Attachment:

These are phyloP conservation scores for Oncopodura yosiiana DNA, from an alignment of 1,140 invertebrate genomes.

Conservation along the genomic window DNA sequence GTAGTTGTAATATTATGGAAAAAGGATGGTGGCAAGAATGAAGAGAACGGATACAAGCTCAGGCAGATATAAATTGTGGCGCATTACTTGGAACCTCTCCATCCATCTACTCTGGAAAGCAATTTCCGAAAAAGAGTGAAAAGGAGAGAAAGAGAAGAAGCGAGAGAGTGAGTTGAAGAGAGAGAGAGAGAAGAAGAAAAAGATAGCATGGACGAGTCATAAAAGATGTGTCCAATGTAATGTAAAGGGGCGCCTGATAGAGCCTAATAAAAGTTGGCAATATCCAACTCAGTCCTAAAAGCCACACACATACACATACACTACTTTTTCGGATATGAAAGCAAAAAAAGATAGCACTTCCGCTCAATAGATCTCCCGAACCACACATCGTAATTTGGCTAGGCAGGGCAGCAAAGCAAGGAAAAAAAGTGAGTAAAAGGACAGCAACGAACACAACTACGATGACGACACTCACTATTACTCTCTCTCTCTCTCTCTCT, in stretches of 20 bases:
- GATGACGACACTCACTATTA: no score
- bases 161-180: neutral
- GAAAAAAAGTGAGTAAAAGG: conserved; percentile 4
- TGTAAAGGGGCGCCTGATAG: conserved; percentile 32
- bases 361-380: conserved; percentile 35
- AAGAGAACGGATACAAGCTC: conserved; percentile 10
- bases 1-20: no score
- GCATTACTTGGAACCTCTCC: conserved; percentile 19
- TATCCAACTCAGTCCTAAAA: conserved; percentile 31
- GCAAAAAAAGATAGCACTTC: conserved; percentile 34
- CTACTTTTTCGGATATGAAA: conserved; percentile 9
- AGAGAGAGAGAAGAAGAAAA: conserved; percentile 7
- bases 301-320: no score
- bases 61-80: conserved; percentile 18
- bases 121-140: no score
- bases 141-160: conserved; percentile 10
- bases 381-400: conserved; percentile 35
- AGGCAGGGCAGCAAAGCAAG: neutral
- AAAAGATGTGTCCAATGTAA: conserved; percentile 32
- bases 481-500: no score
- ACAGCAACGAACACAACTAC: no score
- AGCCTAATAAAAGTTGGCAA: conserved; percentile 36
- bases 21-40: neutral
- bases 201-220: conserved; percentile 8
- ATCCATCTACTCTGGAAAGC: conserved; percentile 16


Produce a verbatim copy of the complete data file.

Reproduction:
These are phyloP conservation scores for Oncopodura yosiiana DNA, from an alignment of 1,140 invertebrate genomes.

Conservation along the genomic window DNA sequence GTAGTTGTAATATTATGGAAAAAGGATGGTGGCAAGAATGAAGAGAACGGATACAAGCTCAGGCAGATATAAATTGTGGCGCATTACTTGGAACCTCTCCATCCATCTACTCTGGAAAGCAATTTCCGAAAAAGAGTGAAAAGGAGAGAAAGAGAAGAAGCGAGAGAGTGAGTTGAAGAGAGAGAGAGAGAAGAAGAAAAAGATAGCATGGACGAGTCATAAAAGATGTGTCCAATGTAATGTAAAGGGGCGCCTGATAGAGCCTAATAAAAGTTGGCAATATCCAACTCAGTCCTAAAAGCCACACACATACACATACACTACTTTTTCGGATATGAAAGCAAAAAAAGATAGCACTTCCGCTCAATAGATCTCCCGAACCACACATCGTAATTTGGCTAGGCAGGGCAGCAAAGCAAGGAAAAAAAGTGAGTAAAAGGACAGCAACGAACACAACTACGATGACGACACTCACTATTACTCTCTCTCTCTCTCTCTCT, in stretches of 20 bases:
- GATGACGACACTCACTATTA: no score
- bases 161-180: neutral
- GAAAAAAAGTGAGTAAAAGG: conserved; percentile 4
- TGTAAAGGGGCGCCTGATAG: conserved; percentile 32
- bases 361-380: conserved; percentile 35
- AAGAGAACGGATACAAGCTC: conserved; percentile 10
- bases 1-20: no score
- GCATTACTTGGAACCTCTCC: conserved; percentile 19
- TATCCAACTCAGTCCTAAAA: conserved; percentile 31
- GCAAAAAAAGATAGCACTTC: conserved; percentile 34
- CTACTTTTTCGGATATGAAA: conserved; percentile 9
- AGAGAGAGAGAAGAAGAAAA: conserved; percentile 7
- bases 301-320: no score
- bases 61-80: conserved; percentile 18
- bases 121-140: no score
- bases 141-160: conserved; percentile 10
- bases 381-400: conserved; percentile 35
- AGGCAGGGCAGCAAAGCAAG: neutral
- AAAAGATGTGTCCAATGTAA: conserved; percentile 32
- bases 481-500: no score
- ACAGCAACGAACACAACTAC: no score
- AGCCTAATAAAAGTTGGCAA: conserved; percentile 36
- bases 21-40: neutral
- bases 201-220: conserved; percentile 8
- ATCCATCTACTCTGGAAAGC: conserved; percentile 16